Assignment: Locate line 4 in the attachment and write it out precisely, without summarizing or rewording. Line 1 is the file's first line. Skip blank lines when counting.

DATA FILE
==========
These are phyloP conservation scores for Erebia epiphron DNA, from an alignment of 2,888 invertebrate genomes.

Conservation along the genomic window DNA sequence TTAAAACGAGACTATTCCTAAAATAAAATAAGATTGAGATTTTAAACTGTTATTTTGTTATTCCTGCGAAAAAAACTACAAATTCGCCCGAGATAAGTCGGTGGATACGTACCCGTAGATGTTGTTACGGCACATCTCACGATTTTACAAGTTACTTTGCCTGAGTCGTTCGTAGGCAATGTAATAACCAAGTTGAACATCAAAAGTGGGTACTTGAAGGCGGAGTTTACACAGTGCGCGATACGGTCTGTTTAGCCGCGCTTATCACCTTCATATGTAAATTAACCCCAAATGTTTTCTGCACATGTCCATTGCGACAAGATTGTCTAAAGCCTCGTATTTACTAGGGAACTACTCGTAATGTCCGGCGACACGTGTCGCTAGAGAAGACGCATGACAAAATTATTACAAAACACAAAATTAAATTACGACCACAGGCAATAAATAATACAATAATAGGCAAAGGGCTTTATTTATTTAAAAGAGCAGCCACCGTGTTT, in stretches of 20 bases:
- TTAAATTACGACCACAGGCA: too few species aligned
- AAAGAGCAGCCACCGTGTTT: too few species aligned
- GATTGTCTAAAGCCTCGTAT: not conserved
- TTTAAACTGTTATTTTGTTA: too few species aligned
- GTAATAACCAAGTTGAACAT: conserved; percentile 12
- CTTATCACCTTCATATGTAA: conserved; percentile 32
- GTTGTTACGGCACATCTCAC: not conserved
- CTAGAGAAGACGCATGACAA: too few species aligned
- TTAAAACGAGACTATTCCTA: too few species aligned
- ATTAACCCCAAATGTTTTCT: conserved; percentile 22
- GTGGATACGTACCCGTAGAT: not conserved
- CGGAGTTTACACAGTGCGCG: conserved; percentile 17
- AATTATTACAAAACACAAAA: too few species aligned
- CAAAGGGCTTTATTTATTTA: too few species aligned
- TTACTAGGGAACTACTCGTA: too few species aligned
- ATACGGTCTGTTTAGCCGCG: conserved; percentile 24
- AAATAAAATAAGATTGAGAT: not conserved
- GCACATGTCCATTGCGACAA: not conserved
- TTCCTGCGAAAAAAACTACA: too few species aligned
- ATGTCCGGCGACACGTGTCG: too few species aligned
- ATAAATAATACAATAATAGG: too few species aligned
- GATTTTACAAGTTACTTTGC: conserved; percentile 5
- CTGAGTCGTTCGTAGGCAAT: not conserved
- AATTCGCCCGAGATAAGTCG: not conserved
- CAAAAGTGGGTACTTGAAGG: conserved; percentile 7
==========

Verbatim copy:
- AAAGAGCAGCCACCGTGTTT: too few species aligned